Thames Gateway; looking to the future
Experts claim three locations hold the key to the Thames Gateway’s future. Which will typify the area’s character when the regeneration is over?
When I wrote about Barking Town Centre two months ago (AJ 13.09.07), a key player in the Thames Gateway regeneration effort told me that the three most important locations east of London right now are: North Greenwich, Barking, and Ebbsfleet.
In North Greenwich the Millennium Village, with Ralph Erskine’s masterplan; the Millennium Dome; the attempts to use modern methods of construction in the housing; and Ted Cullinan’s Greenwich Millennium School have all had the full attention of the press for the last 10 years.
Barking has architects from English Partnerships’ framework agreements; the attention of Design For London; and a reasonably enlightened borough council trying to influence the quality and coherence of the urban realm.
Ebbsfleet, on the other hand, is private sector-led and much more pragmatic than either of these. The first packages of housing have already been delivered, in the ‘Kentish vernacular’ style on housing estates without pubs or local shops, and with little discernible coherence or urban ambition.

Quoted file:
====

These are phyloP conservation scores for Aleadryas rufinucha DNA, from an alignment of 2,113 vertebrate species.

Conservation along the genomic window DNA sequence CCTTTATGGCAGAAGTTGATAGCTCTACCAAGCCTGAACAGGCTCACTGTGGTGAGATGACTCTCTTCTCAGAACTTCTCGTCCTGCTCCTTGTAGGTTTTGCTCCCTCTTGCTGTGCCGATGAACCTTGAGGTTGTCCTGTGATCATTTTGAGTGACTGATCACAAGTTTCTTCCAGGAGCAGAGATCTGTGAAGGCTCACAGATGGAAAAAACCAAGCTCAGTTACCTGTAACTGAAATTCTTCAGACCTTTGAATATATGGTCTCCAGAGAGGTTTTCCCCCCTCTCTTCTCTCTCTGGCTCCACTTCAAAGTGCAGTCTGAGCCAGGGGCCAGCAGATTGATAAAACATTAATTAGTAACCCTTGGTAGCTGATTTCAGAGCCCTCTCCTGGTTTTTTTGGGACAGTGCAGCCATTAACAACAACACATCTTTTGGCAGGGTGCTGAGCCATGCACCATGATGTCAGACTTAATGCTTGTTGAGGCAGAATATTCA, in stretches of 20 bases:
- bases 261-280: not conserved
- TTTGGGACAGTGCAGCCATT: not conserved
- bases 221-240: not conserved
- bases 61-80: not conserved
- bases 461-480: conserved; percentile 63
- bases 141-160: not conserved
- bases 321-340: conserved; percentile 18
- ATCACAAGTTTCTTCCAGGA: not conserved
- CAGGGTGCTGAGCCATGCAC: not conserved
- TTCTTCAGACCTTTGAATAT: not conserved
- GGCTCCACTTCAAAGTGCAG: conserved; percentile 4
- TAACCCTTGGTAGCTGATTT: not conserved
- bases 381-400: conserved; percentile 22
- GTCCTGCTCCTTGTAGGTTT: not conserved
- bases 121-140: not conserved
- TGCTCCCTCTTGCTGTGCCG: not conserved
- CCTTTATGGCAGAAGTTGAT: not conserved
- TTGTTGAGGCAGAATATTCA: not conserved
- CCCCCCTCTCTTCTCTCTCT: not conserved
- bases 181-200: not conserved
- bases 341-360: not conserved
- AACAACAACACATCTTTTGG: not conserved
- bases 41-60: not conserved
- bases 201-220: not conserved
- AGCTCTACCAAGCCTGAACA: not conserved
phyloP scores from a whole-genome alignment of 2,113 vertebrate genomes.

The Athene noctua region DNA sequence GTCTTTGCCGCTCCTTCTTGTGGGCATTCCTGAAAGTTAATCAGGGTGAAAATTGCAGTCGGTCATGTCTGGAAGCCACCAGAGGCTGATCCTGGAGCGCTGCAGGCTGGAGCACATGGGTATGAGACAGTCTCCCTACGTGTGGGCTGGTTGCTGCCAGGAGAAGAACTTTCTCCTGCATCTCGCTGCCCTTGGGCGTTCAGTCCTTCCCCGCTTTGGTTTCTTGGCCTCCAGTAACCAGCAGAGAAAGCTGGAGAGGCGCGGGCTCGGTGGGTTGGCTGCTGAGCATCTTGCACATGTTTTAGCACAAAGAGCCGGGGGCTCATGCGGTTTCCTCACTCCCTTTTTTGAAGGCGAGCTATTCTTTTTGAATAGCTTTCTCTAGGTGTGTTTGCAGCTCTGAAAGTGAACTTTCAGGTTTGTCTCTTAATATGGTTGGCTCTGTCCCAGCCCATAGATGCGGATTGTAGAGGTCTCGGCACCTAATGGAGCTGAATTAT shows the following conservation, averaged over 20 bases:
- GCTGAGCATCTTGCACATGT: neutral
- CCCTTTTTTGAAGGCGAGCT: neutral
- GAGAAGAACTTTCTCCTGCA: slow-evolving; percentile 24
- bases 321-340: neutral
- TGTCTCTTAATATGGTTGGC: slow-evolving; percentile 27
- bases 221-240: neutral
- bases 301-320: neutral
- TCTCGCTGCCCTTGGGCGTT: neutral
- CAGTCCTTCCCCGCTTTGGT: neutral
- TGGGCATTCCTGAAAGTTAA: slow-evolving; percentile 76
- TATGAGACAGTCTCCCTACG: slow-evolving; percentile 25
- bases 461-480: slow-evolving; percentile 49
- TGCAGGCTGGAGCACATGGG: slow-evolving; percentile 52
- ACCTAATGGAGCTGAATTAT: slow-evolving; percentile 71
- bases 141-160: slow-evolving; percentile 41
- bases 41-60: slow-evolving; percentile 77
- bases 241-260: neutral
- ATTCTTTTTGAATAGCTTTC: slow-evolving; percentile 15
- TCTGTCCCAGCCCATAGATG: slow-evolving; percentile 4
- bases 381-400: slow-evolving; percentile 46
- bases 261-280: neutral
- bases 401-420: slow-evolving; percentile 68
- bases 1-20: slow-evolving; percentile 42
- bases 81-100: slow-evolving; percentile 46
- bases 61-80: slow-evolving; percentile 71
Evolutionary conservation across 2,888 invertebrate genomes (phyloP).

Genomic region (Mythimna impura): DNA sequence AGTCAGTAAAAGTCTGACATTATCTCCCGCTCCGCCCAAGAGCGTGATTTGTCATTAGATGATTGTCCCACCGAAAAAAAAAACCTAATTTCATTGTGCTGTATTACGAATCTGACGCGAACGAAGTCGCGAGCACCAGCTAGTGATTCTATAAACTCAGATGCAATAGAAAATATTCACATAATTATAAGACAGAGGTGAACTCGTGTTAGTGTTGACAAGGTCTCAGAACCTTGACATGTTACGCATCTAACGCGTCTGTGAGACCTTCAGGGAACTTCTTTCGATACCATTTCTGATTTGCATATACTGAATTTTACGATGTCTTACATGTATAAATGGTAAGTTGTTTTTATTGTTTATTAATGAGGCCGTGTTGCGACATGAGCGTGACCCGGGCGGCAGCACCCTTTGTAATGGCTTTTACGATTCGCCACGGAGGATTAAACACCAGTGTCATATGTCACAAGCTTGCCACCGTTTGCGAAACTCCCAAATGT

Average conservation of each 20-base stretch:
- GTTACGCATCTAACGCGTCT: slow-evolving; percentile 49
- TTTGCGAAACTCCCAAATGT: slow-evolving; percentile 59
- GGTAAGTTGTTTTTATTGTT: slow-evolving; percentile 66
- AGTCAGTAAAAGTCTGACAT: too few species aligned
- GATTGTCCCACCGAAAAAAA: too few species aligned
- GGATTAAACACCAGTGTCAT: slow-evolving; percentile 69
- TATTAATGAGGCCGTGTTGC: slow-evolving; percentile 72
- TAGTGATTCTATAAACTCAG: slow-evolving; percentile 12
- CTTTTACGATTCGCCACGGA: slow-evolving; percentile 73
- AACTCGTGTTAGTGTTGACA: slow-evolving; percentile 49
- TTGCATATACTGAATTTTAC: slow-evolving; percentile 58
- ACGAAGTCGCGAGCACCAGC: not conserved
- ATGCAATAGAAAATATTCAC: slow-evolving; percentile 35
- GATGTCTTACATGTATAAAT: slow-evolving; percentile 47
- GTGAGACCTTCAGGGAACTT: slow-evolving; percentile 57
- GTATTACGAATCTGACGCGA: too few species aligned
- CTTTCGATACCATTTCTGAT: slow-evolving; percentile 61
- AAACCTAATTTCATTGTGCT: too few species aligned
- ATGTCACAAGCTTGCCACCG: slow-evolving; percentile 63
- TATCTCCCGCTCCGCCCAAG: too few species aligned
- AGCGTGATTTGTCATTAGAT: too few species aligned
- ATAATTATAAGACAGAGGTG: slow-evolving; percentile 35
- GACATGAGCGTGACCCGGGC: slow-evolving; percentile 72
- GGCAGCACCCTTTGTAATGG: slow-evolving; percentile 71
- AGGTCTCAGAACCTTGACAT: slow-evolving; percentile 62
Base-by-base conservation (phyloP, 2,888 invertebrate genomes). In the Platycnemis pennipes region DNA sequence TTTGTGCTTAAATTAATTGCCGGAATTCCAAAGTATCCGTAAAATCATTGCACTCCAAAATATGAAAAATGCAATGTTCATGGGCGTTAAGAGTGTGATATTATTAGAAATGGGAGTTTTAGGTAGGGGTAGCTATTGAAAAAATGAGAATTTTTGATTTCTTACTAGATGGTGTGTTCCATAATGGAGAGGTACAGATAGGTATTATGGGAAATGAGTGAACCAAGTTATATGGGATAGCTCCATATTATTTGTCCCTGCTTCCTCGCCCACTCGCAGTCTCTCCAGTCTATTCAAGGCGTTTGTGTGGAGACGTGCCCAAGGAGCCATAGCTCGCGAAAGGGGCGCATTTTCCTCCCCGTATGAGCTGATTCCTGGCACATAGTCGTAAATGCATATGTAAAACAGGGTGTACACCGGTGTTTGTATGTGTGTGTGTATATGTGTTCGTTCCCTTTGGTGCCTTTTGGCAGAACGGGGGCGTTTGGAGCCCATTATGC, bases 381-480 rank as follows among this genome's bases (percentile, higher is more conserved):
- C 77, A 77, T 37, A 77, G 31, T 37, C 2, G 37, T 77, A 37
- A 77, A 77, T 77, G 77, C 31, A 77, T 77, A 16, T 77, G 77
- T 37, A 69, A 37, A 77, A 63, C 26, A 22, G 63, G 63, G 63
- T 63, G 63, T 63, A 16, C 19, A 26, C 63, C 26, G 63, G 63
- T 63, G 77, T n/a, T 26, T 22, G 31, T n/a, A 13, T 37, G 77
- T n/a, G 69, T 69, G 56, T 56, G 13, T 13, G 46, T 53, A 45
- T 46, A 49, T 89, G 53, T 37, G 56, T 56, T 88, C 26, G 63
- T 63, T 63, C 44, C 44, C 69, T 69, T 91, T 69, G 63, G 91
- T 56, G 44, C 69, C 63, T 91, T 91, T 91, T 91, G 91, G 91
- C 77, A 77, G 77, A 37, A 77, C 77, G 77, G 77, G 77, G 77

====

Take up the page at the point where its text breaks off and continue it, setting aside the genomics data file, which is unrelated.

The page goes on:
This is not an Urban Task Force-style (sub)urban village, but a potential housing ghetto – a dormitory equivalent to the Victorian suburbs that grew up around the outer reaches of the Tube lines in the 19th century. Where are the pioneers of Ebbsfleet going to work? In King’s Cross? Where will they socialise? Stratford? One answer is revealed in our article on pages 22-27: the people of this new town will get in their cars and shop at the nearby Bluewater Shopping Centre.
This transport node is not creating a Richard Rogers-style sustainable community, but is speculative development of the kind that has always existed on the periphery of London. And that may well be fine. But the next question is: which of the three – Barking, Greenwich or Ebbsfleet – do we want as the legacy of the next decade of regeneration? Which of the three will be most typical of the design legacy of the Thames Gateway?
We will be watching closely to bring you the answer.